How European research is making kidney transplants safer
For those unfortunate to suffer from kidney failure, an organ transplant may seem like the best long-term treatment. But kidney transplants are loaded with risk, the most salient being the rejection of the donor organ by the host’s body. Now, however an Irish-led research project has developed a new drug that could succeed in preventing organ rejection, offering hope to thousands of patients seeking donor kidneys.
The MABSOT consortium is led by Opsona Therapeutics, an Irish drug development SME spun-out from Trinity College Dublin, which last year won an Outstanding Achievement Award at Ireland’s Champions of EU Research event. The consortium aims to ensure transplants from non-living donors – considered more high risk – are used more frequently. “Because of the lack of available organs, surgeons have to use more kidneys that are less than ideal, and there is a risk they don’t work or work poorly,” says Opsona co-founder Luke O'Neill. “Our drug essentially should allow such kidneys to work better from the outset and improves the chances of long term success.”
O'Neill is also Chair of Biochemistry at Trinity College Dublin, Chair of the Immunity and Infection panel of the European Research Council (ERC), an ERC Advanced Grant awardee and also a recent recipient of a Gold Medal Award from the Royal Irish Academy. He explains that OPN-305 works by stopping the inflammatory process from rejecting the kidney, acting to prevent an acute inflammatory reaction, which might stop the kidney from working.
OPN-305 is an antibody to TLR-2, which is one of the key structures of the innate immune system and part of the first line of defence against microbial organisms. When stimulated, TLR-2 induces and propagates inflammation. It is activated through so called external danger signals like microbial cell wall components, as well as through so called internal danger signals resulting from tissue injury. “TLR-2 is present in the kidney, senses the trauma of the transplant and drives the acute inflammation,” says O’Neill. “However, OPN-305 blocks the TLR-2 from working and causing mischief, and so blocks that acute inflammatory process.”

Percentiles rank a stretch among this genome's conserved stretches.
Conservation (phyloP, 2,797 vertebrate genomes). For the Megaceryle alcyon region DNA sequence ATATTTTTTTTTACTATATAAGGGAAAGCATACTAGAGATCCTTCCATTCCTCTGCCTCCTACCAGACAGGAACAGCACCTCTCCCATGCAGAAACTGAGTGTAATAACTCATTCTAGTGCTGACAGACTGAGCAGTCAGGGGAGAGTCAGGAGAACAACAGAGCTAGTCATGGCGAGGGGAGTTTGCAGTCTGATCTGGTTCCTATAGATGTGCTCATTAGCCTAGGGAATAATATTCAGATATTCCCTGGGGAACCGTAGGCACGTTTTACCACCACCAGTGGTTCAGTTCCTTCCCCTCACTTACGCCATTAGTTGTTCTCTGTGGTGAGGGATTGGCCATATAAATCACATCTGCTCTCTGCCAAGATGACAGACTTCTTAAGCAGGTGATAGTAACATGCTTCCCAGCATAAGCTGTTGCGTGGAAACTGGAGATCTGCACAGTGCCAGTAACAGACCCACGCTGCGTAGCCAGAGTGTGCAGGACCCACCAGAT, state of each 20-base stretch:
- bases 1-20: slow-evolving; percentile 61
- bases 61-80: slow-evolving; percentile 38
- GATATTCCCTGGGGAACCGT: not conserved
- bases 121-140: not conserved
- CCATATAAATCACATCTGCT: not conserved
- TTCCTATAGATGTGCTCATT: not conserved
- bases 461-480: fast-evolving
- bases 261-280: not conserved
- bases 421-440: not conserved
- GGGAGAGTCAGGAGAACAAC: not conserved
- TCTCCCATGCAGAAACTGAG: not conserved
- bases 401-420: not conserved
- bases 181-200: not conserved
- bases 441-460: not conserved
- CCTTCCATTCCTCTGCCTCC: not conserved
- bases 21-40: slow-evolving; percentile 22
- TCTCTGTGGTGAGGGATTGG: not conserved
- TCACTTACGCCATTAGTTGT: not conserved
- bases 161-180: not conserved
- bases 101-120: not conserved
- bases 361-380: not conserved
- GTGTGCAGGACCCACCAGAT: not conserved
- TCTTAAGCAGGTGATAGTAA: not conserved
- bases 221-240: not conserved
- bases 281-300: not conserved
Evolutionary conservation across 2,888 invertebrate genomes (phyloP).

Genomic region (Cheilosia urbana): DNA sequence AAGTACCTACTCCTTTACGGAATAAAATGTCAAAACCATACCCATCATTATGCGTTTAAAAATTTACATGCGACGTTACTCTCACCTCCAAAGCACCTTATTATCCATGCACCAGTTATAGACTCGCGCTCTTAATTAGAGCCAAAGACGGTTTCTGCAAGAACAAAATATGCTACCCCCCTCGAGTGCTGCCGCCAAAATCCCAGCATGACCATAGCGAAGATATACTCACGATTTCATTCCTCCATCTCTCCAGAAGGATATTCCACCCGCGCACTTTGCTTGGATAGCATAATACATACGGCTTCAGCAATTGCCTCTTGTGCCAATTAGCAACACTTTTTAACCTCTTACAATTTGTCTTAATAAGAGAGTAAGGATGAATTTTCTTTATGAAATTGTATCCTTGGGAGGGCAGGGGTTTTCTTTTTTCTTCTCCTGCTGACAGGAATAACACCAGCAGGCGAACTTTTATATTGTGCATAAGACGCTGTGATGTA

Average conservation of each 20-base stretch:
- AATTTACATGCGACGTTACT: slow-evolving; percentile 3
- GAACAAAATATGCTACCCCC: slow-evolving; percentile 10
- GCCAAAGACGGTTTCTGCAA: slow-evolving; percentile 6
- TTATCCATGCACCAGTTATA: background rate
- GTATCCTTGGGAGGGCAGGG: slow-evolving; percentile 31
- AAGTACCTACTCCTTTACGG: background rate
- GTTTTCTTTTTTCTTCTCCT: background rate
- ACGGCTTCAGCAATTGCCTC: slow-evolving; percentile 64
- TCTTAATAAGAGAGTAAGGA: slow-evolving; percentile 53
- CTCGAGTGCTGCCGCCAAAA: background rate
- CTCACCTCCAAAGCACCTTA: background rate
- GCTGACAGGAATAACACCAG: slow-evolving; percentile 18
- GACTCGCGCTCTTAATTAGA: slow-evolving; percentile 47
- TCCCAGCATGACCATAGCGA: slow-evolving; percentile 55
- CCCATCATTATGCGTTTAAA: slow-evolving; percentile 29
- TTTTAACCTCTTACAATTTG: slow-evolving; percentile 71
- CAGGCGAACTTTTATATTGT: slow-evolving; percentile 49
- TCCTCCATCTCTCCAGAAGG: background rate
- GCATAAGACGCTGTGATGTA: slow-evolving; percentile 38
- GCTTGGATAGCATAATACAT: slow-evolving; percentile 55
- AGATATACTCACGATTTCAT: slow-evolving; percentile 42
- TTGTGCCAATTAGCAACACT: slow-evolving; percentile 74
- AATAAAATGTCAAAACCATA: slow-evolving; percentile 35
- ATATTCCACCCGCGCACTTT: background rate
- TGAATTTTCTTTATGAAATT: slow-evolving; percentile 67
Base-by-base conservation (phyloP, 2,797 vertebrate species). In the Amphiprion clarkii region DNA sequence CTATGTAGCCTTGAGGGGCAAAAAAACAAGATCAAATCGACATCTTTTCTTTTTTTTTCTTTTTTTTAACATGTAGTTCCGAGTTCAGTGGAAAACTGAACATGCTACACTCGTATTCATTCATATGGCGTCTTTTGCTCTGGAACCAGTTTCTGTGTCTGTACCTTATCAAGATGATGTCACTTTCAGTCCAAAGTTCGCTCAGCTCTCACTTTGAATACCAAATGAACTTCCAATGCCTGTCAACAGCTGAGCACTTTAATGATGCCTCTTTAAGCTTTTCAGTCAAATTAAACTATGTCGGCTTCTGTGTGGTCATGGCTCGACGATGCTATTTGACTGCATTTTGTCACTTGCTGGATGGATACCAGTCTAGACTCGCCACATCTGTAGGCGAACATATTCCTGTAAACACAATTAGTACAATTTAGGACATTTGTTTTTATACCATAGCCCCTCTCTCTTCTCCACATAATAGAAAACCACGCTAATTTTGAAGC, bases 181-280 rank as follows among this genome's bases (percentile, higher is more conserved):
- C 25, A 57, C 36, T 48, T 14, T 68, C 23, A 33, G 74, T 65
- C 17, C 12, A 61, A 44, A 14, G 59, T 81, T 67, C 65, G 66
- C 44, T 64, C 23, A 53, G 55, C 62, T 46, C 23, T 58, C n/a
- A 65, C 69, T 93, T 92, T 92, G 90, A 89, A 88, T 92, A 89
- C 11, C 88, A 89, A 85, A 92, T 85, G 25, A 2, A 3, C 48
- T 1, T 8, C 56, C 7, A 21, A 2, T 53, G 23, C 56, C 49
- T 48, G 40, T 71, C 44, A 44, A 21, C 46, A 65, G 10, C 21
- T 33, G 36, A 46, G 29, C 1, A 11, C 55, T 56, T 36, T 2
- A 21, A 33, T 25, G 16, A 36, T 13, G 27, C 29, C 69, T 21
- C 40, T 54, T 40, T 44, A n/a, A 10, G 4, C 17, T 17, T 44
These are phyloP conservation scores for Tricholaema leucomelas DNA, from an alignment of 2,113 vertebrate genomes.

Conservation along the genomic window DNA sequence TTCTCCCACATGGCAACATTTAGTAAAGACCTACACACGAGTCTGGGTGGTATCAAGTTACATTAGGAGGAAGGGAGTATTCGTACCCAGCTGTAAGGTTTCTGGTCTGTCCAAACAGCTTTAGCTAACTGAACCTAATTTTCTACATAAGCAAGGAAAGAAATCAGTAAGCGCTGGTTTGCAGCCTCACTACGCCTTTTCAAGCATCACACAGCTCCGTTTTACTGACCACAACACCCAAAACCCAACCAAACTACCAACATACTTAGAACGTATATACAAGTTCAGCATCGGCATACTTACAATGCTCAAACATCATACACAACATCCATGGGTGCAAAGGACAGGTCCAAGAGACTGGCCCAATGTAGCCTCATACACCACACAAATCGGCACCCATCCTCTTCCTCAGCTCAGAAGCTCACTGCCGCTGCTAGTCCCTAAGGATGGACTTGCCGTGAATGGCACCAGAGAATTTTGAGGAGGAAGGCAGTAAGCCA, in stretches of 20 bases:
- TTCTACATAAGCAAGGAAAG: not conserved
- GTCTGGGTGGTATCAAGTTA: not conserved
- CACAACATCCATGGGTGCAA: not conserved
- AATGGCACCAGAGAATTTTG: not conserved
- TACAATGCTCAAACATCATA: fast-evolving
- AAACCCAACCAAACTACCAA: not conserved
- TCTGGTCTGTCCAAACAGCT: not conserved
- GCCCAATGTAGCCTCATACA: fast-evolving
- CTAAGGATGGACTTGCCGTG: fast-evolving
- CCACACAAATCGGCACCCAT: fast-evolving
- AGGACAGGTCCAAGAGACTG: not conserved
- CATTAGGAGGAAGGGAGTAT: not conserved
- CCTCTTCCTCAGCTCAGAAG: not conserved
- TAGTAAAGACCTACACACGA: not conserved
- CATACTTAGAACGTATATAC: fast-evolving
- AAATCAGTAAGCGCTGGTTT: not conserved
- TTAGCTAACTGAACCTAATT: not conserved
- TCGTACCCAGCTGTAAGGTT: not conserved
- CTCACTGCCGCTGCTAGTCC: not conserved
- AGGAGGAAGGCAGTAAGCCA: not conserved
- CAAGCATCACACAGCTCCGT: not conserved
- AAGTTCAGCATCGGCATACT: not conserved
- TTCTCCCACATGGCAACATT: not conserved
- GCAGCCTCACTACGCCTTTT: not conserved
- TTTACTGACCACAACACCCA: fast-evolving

Mary Reilly, Opsona’s Vice President for Pharmaceutical Development and Operations and Coordinator of the Mabsot project, says OPN-305, which has already been granted patents, can be used for other organs too. “Anywhere that you see ischaemia – the starving of oxygen from organs – then the antibody has the potential to protect. You can extend this potential to heart, liver and lung transplants, as well as treatments for heart attacks, stroke or cancer,” she says.
There have so far been several successful transplants performed using OPN-305 as part of the study. Reilly says approval based on successful clinical trials could be by 2019. She says the promise of speedy and effective transplants would be a huge relief to patients, improving their chances of a decent quality of life free from clinics and dialysis machines.
It would also be a remarkable research success story, Reilly notes. “There is a lot of interest in the novel aspects of this product, and it can be considered first and best in class if the clinical study is successful. We really are at the cutting edge of this: there is nothing out there approved for this indication,” she says.